Wolfgang Schwan/Anadolu Agency via Getty Images
Irpin residents evacuate as Russian forces advance and continue to bombard the town with artillery on March 6.
Marcus Yam/Los Angeles Times via Getty Images
Irpin residents flee heavy fighting via a destroyed bridge as Russian forces enter the city on March 7.
Chris McGrath/Getty Images
A family runs over the tracks as they race to board a Lviv-bound train, in Kyiv on March 3.
Vadim Ghirda/AP
Aleksander, 41, presses his palms against the window as he says goodbye to his 5-year-old daughter at the Kyiv train station on March 4.
Emilio Morenatti/AP
A family on an evacuation train says goodbye to a young man staying behind at the central train station in Odesa on March 6.
Bulent Kilic/AFP via Getty Images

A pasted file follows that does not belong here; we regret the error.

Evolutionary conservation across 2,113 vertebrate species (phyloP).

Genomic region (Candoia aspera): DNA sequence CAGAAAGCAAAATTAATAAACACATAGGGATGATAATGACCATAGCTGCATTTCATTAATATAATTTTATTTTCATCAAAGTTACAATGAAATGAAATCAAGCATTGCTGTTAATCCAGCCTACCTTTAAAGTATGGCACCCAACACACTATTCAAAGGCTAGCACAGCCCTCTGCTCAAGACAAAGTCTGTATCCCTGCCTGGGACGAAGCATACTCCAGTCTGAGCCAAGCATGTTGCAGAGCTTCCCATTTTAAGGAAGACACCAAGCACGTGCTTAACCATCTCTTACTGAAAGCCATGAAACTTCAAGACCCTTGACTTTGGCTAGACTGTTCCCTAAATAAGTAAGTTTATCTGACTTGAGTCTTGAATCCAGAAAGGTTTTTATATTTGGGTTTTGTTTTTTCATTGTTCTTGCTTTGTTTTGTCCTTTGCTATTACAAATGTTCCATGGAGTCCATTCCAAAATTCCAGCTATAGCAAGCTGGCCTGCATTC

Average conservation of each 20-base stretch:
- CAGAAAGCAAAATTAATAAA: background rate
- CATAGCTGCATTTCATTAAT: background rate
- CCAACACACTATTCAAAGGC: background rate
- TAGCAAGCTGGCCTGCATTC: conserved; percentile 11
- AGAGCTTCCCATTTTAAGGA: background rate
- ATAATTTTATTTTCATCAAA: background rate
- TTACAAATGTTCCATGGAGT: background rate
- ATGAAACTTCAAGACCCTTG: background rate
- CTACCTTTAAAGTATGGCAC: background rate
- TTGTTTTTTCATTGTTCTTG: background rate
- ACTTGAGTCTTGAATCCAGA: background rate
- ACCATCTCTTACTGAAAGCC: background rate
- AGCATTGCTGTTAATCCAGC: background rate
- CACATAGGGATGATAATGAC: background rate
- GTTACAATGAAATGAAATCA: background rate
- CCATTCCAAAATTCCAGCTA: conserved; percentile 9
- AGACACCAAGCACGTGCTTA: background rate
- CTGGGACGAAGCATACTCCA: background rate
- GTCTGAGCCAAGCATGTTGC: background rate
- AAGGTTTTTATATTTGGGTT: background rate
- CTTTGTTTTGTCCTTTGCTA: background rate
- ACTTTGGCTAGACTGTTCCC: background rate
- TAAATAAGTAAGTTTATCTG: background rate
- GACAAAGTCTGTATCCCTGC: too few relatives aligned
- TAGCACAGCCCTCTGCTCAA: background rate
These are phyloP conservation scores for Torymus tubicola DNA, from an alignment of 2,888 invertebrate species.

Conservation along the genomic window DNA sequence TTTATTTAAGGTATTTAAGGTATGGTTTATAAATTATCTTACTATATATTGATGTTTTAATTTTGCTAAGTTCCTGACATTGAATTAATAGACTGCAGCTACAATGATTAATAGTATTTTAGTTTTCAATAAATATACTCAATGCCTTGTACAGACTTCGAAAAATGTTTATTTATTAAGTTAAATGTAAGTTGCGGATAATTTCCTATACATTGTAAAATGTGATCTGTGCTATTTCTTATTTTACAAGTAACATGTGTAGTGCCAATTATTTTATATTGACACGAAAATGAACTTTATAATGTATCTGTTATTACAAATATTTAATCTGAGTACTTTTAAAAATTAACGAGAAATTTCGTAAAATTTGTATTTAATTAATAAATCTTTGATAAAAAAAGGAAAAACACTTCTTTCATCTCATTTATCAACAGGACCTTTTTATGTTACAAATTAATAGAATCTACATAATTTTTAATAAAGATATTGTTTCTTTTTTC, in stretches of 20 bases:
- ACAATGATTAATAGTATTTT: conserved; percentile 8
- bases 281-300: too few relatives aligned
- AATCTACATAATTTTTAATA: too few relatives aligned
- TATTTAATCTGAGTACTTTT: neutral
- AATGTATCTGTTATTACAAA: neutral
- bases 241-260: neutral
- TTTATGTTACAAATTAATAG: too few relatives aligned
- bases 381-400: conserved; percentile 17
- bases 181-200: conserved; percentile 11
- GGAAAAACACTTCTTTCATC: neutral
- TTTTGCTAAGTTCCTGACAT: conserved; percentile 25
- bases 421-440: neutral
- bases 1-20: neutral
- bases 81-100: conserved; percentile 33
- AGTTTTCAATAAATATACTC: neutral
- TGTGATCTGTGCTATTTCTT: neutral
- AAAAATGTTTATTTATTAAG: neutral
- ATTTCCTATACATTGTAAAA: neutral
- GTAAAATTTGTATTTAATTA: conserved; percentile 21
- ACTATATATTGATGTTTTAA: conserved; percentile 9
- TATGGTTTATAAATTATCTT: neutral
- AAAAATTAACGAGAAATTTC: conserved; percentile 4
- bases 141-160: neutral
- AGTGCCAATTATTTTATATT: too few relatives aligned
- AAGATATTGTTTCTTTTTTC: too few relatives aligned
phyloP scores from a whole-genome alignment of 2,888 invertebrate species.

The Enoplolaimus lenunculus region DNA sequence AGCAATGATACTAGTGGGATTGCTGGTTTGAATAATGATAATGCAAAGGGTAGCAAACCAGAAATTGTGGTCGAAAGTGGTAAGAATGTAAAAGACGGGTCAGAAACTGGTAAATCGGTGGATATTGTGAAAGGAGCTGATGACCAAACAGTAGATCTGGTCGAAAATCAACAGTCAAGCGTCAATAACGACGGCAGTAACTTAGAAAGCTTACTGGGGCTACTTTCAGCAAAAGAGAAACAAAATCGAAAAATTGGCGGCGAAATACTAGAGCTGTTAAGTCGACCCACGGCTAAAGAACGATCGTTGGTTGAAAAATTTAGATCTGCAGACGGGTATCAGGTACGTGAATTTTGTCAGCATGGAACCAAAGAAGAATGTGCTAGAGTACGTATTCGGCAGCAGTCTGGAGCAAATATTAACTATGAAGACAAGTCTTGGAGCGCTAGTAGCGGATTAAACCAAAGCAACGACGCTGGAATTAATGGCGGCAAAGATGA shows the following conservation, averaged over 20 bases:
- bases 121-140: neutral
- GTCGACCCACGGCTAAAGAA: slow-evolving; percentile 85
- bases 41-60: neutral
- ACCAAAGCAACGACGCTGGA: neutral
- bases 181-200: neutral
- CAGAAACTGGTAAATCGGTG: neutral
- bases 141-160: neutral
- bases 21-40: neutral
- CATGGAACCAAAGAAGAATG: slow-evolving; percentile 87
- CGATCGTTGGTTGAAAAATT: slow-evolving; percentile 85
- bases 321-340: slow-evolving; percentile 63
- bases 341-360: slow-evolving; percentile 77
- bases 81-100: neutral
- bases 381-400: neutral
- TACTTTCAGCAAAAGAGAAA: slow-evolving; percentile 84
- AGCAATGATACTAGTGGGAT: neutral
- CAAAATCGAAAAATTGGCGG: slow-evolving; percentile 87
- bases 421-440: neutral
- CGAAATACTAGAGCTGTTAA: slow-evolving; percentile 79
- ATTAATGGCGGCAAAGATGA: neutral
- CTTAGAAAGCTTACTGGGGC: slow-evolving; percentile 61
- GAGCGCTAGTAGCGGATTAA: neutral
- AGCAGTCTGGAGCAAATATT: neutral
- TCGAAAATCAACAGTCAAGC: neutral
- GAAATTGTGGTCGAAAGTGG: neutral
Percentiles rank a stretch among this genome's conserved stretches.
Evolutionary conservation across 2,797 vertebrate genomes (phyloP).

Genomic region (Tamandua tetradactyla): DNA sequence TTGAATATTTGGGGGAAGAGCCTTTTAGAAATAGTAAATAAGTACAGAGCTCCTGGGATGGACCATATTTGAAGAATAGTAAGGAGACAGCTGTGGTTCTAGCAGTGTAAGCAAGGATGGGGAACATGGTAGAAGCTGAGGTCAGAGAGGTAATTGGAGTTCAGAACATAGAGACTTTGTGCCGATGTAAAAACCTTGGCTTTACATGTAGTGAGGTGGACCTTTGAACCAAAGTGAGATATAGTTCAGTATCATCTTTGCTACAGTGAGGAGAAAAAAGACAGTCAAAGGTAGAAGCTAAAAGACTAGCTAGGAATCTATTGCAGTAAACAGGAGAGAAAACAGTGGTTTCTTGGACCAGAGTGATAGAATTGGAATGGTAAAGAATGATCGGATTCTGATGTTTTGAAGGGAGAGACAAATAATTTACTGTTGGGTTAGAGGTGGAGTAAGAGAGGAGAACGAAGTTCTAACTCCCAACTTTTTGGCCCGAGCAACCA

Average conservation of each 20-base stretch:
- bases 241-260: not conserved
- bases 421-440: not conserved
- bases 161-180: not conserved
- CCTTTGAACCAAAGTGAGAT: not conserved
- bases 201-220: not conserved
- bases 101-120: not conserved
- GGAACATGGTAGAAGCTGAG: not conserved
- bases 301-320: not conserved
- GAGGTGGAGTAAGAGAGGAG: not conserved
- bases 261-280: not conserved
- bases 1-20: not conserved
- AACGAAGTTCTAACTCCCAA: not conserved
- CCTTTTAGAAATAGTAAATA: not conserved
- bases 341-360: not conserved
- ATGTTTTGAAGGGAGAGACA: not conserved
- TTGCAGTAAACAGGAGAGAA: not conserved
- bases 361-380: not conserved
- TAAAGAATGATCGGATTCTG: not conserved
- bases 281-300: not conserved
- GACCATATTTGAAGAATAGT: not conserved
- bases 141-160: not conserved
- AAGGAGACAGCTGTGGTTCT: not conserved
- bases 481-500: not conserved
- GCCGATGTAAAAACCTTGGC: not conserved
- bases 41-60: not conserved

Children look out of the window of an unheated Lviv-bound train, in Kyiv on March 3.
Vadim Ghirda/AP
A woman gestures as she looks out the window of a train carrying women and children fleeing fighting in Bucha and Irpin on March 4.
Chris McGrath/Getty Images
A crowd of people push to get on a train to Lviv at the Kyiv station in Ukraine on March 7.
Emilio Morenatti/AP
People crouch and comfort each other aboard a train in Lviv as they prepare to leave the country on March 7.
Adria Salido Zarco/Anadolu Agency via Getty Images